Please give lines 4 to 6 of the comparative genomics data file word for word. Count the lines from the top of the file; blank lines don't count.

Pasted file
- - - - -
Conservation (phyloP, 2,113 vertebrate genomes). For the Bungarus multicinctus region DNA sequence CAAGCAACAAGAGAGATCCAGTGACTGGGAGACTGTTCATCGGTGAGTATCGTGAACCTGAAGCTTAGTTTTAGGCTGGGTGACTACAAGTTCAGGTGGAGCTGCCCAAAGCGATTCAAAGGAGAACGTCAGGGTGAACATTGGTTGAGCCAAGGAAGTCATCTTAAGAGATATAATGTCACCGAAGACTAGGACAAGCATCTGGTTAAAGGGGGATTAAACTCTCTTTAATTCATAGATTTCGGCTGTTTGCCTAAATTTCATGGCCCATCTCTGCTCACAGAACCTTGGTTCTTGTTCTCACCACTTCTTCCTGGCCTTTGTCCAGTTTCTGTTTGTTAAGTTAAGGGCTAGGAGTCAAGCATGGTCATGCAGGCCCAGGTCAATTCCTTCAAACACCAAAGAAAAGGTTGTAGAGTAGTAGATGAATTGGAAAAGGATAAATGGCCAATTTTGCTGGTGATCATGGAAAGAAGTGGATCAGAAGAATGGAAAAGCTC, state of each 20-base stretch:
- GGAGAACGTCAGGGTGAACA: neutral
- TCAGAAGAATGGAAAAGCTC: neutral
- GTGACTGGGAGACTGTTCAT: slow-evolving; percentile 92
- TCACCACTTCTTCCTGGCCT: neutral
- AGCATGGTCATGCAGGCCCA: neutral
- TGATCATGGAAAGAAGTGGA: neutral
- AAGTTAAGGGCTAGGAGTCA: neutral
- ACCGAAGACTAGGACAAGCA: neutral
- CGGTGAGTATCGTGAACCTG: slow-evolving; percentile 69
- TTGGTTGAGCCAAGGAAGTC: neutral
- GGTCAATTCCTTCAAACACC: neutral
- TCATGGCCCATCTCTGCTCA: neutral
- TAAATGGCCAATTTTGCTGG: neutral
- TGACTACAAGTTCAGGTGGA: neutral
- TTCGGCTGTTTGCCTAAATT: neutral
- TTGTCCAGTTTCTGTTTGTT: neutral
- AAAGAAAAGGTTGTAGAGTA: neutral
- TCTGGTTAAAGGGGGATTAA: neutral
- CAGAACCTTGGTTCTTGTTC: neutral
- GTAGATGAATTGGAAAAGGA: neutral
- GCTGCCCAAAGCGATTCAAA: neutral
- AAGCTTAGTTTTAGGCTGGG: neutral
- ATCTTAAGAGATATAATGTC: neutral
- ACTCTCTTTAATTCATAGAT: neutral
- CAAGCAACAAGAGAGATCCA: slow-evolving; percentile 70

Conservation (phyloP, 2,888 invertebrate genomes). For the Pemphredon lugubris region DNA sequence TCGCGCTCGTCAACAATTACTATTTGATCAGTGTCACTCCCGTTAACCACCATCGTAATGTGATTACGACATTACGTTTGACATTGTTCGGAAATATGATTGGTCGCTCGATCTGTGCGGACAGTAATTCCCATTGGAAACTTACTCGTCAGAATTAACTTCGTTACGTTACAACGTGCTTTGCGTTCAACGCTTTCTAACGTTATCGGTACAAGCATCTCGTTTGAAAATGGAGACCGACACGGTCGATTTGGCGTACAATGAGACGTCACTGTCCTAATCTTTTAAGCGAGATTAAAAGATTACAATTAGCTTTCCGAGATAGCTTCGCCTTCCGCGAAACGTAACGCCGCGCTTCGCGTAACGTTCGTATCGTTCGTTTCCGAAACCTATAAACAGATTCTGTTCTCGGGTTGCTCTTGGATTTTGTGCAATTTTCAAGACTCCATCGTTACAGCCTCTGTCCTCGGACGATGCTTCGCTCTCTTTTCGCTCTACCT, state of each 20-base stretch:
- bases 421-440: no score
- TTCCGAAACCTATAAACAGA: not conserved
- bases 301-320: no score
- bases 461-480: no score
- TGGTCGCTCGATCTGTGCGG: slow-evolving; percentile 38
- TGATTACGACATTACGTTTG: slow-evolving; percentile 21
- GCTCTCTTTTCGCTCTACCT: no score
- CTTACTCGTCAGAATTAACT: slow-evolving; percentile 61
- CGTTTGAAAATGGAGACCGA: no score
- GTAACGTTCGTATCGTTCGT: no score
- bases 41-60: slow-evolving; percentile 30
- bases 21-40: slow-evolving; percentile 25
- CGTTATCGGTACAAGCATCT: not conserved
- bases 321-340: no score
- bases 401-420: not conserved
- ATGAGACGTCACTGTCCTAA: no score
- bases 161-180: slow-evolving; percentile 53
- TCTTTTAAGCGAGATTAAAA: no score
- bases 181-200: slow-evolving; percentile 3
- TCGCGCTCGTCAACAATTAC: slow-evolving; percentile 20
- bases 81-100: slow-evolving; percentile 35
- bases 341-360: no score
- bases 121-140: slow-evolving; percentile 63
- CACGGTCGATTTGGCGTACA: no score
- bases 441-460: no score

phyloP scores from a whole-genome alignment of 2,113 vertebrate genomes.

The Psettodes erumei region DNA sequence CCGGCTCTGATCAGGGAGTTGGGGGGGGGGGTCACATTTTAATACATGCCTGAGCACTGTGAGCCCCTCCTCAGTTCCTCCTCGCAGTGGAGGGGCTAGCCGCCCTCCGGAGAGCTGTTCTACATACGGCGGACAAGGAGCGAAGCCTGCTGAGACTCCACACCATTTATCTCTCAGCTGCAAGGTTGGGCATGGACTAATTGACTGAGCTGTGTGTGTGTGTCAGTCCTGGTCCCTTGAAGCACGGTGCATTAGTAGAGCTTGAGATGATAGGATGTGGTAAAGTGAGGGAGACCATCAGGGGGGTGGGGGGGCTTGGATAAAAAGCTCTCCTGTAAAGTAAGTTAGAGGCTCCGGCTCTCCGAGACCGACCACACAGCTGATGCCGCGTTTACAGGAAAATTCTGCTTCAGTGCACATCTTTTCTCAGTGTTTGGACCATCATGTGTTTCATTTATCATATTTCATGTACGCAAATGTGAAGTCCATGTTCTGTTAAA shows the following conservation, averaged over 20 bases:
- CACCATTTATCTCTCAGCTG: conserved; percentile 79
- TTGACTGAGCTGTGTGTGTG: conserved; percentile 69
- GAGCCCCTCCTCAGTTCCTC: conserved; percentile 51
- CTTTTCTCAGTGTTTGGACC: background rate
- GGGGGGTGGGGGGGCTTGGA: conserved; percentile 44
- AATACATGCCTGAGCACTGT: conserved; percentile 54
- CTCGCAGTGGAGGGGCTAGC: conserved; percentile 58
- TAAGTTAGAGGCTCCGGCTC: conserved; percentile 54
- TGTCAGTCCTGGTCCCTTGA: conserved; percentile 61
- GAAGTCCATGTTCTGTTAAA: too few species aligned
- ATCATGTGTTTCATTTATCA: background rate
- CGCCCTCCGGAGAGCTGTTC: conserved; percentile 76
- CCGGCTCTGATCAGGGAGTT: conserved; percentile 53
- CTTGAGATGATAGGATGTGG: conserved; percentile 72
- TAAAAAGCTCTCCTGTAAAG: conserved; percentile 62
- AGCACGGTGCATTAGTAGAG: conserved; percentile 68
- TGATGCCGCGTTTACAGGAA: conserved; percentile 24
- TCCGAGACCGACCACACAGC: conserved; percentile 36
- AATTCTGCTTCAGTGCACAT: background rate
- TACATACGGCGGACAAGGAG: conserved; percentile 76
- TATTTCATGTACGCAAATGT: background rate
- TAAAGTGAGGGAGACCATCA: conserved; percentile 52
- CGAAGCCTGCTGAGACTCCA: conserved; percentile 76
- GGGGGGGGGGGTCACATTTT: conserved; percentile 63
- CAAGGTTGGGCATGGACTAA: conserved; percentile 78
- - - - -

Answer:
- GTGACTGGGAGACTGTTCAT: slow-evolving; percentile 92
- TCACCACTTCTTCCTGGCCT: neutral
- AGCATGGTCATGCAGGCCCA: neutral